Hughes likely to be named fifth starter today. Here's why it doesn't matter

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UPDATE: It’s Hughes.

8:29 A.M. The Yankees fifth start competition has been the most celebrated race for a meaningless job since the last vice presidential search. It’s enough to make me wish for a giant scandal in Yankees camp. I mean, at least it would be fun to talk about, say, a fistfight between Nick Swisher and Mick Kelleher over a card game or a big Marcus Thames steroids beef or something.

But no, we’ve been stuck with Joba and Phil. It’ll likely be resolved today with Joe Girardi naming Phil Hughes his starter and sending Chamberlain to the pen to set up for Mariano Rivera.  Joba fans will complain. The people who think he was born with a bullpen phone stuck to his ear will rejoice. The tabloid writers will spend far too much time talking about how Girardi’s choice reveals important truths about each man’s character and destiny. It’ll be a gas, man. But one tabloid writer makes a pretty wise point. It’s Joel Sherman of the Post, who notes today that the stakes of this fifth starter race aren’t all that high.

Why? Because the Yankees have every Monday in April off and won’t need a fifth starter until the 17th at the earliest, and even later if it rains. Also because Phil Hughes, like Joba before him, will be subject to an innings limit, probably around 170. When you figure that the Yankees are far more likely to make the playoffs than miss them, that means Hughes will need to be pretty severely limited in the early going if they want him to be available for the playoffs (where he’ll likely be a reliever again anyway).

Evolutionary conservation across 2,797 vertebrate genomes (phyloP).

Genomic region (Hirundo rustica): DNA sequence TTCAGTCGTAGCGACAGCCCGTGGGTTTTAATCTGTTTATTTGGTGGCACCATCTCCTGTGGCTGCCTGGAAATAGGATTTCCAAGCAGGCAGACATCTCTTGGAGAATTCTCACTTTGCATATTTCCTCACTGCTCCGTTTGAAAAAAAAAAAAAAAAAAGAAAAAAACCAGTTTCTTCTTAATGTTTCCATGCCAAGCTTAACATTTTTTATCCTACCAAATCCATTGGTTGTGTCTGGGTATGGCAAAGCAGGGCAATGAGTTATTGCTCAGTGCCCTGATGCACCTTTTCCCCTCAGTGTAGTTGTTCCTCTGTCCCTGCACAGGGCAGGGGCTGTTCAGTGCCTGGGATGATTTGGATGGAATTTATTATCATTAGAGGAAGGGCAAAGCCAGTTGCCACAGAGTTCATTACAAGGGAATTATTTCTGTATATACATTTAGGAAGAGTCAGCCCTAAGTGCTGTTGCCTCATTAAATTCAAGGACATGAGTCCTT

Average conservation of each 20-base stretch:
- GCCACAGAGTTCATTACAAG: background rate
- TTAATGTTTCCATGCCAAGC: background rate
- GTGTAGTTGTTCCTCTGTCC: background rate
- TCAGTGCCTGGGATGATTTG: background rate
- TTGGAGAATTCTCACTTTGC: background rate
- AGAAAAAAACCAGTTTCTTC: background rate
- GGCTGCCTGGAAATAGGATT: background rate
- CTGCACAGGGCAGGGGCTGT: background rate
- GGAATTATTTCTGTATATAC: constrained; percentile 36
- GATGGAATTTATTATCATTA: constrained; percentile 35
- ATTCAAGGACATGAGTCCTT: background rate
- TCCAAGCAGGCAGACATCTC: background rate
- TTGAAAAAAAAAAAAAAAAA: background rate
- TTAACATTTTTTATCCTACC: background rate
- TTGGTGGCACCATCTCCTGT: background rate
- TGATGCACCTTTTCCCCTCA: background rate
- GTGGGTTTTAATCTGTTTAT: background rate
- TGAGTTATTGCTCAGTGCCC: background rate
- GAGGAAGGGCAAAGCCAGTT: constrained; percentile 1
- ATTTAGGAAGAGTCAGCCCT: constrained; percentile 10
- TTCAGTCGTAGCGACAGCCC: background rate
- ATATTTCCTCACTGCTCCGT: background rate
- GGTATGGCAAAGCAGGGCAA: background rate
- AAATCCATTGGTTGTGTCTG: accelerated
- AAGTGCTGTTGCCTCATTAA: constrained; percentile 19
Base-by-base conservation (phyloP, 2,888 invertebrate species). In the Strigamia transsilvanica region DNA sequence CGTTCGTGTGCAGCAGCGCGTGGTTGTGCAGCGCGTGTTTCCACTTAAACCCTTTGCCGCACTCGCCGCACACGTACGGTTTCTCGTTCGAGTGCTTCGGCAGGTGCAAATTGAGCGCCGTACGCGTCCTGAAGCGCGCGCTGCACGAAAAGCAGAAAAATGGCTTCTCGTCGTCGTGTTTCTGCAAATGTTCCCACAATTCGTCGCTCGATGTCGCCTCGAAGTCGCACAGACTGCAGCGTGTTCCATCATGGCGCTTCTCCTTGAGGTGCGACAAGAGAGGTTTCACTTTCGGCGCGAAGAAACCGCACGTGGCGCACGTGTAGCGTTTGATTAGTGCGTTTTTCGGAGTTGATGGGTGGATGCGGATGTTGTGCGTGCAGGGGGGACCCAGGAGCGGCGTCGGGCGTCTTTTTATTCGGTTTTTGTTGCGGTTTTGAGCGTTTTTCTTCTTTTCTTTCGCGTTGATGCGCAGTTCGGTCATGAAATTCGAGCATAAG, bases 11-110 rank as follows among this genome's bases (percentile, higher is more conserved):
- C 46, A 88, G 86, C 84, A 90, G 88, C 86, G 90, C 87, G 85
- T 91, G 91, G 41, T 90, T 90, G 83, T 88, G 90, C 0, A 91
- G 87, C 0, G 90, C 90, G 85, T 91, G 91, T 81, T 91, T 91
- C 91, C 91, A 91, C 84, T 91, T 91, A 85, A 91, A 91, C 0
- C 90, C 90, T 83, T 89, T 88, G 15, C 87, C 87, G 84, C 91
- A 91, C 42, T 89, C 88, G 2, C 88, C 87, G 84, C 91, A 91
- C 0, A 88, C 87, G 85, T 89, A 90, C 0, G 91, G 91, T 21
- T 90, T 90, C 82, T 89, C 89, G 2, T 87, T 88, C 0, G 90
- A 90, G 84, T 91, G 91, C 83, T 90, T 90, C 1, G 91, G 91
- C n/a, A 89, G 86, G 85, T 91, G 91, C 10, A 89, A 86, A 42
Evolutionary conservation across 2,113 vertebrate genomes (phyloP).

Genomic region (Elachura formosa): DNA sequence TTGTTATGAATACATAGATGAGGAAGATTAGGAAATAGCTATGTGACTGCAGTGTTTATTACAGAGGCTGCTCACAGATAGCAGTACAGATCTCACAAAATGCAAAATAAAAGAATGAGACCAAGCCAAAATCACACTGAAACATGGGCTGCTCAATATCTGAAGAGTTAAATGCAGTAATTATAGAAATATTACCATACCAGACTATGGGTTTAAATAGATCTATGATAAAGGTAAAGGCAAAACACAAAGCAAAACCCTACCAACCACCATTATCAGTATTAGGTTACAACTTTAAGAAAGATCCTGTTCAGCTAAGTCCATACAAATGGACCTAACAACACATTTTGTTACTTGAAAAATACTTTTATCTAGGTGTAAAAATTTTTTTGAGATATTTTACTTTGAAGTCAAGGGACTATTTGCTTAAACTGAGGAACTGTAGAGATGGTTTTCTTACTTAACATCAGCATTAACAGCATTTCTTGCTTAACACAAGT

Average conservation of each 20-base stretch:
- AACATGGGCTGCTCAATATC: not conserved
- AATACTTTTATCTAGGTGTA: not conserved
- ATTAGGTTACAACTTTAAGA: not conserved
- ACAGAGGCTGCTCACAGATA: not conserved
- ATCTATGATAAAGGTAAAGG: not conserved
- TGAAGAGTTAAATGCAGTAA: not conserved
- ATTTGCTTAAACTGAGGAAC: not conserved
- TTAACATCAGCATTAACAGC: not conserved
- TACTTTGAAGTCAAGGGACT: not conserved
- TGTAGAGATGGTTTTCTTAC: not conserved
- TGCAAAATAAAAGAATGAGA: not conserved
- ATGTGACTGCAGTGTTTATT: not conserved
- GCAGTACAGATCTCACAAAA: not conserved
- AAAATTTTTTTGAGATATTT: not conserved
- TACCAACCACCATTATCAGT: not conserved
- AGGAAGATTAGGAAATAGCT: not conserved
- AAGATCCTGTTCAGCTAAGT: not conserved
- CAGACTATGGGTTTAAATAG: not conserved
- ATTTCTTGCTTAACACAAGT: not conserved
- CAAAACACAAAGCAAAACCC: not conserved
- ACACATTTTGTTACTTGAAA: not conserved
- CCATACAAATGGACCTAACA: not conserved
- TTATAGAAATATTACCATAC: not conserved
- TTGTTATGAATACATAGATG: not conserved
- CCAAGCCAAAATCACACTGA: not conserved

Sherman thinks that the Hughes rules will require that he either start the season in Scranton, where he can be yanked after three or four innings without anyone making a federal case out of it, or split his starts, with him taking the first few innings and having either Alfredo Aceves or Sergio Mitre as scheduled relievers to take, say, the fifth, sixth and seventh innings.

The upshot: the conclusion of The Great Fifth Starters Race of 2010 is going to be pretty anticlimactic.  As it should be.

Giants activate Hunter Strickland

Hunter Strickland
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Giants reliever Hunter Strickland has been activated from the 60-day disabled list, the club announced Saturday. In a corresponding move, third baseman Pablo Sandoval was shifted to the 60-day disabled list, where he’ll remain for the rest of the season after undergoing surgery on his right hamstring. Right-handed reliever Dereck Rodriguez has also been placed on the 10-day disabled list after suffering a hamstring strain during Tuesday’s brawl against the Dodgers.

Strickland, 29, had been shelved with a fractured right hand since mid-June. The right-hander sustained the injury after punching a door and underwent surgery to repair the fifth metacarpal in his pitching hand. He only missed the minimum after making a speedy recovery, however, and finished his recent rehab stint with 5 2/3 innings of two-run, 10-strikeout ball for the Giants’ rookie, High-A and Triple-A affiliates.

Prior to the incident, Strickland logged 13 saves in 28 opportunities with a 2.84 ERA, 3.7 BB/9 and 8.2 SO/9 in 34 appearances. According to comments from club skipper Bruce Bochy, the Giants don’t plan on wasting any time before deploying their former closer, but will make him available in high-leverage situations as soon as possible. It’s worth noting, too, that the team still has a viable closer in lefty reliever Will Smith, who picked up 10 saves and engineered a 3.10 ERA, 1.8 BB/9 and 12.8 SO/9 in 20 1/3 innings since Strickland landed on the DL this summer.